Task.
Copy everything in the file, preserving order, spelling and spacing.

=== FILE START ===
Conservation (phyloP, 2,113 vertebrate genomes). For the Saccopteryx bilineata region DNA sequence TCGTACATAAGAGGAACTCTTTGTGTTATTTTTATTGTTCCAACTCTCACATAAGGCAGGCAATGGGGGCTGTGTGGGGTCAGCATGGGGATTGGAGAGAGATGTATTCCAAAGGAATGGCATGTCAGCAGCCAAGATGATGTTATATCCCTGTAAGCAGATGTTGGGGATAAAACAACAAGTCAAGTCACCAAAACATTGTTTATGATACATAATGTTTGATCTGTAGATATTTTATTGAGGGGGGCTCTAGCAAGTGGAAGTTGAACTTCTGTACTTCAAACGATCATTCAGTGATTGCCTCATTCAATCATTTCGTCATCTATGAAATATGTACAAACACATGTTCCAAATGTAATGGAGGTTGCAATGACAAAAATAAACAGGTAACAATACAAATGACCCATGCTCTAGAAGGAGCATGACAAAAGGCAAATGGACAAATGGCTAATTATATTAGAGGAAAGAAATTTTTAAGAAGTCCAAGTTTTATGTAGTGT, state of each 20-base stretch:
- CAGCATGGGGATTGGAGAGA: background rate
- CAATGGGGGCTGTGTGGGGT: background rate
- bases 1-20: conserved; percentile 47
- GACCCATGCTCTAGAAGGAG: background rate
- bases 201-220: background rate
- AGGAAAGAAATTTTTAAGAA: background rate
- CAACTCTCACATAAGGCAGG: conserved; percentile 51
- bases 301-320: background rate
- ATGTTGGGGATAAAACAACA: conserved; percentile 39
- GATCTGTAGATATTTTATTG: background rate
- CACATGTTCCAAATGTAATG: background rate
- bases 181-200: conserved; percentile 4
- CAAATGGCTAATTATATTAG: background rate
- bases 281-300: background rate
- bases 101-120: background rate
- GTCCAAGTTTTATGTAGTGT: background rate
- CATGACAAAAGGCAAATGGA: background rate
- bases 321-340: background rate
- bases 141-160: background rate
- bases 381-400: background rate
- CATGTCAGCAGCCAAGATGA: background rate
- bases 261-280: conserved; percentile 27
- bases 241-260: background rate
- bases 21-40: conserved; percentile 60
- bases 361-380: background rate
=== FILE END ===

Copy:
Conservation (phyloP, 2,113 vertebrate genomes). For the Saccopteryx bilineata region DNA sequence TCGTACATAAGAGGAACTCTTTGTGTTATTTTTATTGTTCCAACTCTCACATAAGGCAGGCAATGGGGGCTGTGTGGGGTCAGCATGGGGATTGGAGAGAGATGTATTCCAAAGGAATGGCATGTCAGCAGCCAAGATGATGTTATATCCCTGTAAGCAGATGTTGGGGATAAAACAACAAGTCAAGTCACCAAAACATTGTTTATGATACATAATGTTTGATCTGTAGATATTTTATTGAGGGGGGCTCTAGCAAGTGGAAGTTGAACTTCTGTACTTCAAACGATCATTCAGTGATTGCCTCATTCAATCATTTCGTCATCTATGAAATATGTACAAACACATGTTCCAAATGTAATGGAGGTTGCAATGACAAAAATAAACAGGTAACAATACAAATGACCCATGCTCTAGAAGGAGCATGACAAAAGGCAAATGGACAAATGGCTAATTATATTAGAGGAAAGAAATTTTTAAGAAGTCCAAGTTTTATGTAGTGT, state of each 20-base stretch:
- CAGCATGGGGATTGGAGAGA: background rate
- CAATGGGGGCTGTGTGGGGT: background rate
- bases 1-20: conserved; percentile 47
- GACCCATGCTCTAGAAGGAG: background rate
- bases 201-220: background rate
- AGGAAAGAAATTTTTAAGAA: background rate
- CAACTCTCACATAAGGCAGG: conserved; percentile 51
- bases 301-320: background rate
- ATGTTGGGGATAAAACAACA: conserved; percentile 39
- GATCTGTAGATATTTTATTG: background rate
- CACATGTTCCAAATGTAATG: background rate
- bases 181-200: conserved; percentile 4
- CAAATGGCTAATTATATTAG: background rate
- bases 281-300: background rate
- bases 101-120: background rate
- GTCCAAGTTTTATGTAGTGT: background rate
- CATGACAAAAGGCAAATGGA: background rate
- bases 321-340: background rate
- bases 141-160: background rate
- bases 381-400: background rate
- CATGTCAGCAGCCAAGATGA: background rate
- bases 261-280: conserved; percentile 27
- bases 241-260: background rate
- bases 21-40: conserved; percentile 60
- bases 361-380: background rate